Don’t be put off by some of the criticism of this book that challenges its historical accuracy. I have read commentary and it doesn’t hold up. Good to read opponents too to put this in perspective but does not change the fact that so called “political choice” theory is a stealth move to help the rich and powerful. This book reveals a dangerous line of thought and policy that will harm our democracy if we don’t heed this information. Also the narrator is great.

1 of 1 people found this review helpful

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A Read for the 99%.

If you value the spirit of democracy be well informed. This book is very informative.

1 of 1 people found this review helpful

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A must read if you believe in democracy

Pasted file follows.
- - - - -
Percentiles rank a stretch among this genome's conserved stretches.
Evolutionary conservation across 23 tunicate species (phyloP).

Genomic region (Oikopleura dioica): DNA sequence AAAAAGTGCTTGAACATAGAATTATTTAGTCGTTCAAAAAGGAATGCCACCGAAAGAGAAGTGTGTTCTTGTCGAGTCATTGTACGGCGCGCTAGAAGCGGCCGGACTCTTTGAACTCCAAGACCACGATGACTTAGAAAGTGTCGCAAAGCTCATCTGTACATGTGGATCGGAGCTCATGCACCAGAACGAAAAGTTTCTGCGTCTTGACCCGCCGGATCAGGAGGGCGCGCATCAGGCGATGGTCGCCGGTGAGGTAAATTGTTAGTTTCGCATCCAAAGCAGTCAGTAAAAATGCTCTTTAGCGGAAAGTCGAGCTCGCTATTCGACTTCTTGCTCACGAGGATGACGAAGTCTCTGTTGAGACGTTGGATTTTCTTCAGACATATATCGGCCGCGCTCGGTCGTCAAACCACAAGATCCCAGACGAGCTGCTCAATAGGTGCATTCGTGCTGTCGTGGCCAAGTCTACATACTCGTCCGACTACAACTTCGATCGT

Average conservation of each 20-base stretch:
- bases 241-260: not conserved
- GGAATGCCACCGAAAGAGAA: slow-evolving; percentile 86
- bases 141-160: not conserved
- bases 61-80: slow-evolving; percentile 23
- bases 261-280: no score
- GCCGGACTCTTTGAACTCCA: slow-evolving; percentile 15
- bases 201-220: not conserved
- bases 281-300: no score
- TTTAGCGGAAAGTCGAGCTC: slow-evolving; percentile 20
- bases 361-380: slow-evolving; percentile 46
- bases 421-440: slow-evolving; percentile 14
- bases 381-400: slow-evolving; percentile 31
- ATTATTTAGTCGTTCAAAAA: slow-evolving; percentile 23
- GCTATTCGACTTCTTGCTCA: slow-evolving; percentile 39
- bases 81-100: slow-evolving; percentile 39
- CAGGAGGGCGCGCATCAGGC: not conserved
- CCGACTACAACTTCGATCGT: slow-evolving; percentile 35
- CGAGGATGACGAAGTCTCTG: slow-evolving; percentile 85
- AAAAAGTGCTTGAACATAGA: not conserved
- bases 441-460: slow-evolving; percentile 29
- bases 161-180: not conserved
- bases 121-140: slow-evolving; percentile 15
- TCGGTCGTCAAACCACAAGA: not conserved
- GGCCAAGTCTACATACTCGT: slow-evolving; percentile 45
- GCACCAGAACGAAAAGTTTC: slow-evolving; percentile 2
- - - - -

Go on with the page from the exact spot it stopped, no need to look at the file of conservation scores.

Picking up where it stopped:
Stunning. Terrifying. Eye-opening. The revelations in this book left me both furious and energized. How an economist trying to justify school segregation in the 1950s became the brains behind today's Koch Brothers juggernaut to transform America into a repressive oligarchy is a story every citizen needs to know. Can't recommend this book more highly.

1 of 1 people found this review helpful

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Important political book

This book helped me greatly to understand today's political climate in America writ large. I always struggled to understand what those on the right meant when they spoke of freedom, as their concept of that idea seemed to be the opposite of mine. This book helped me understand that difference. If you have a cognitive dissonance with people on the right, this book is well worth your time.

5 of 7 people found this review helpful

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Liberty for the Rich Subsistence for the Rest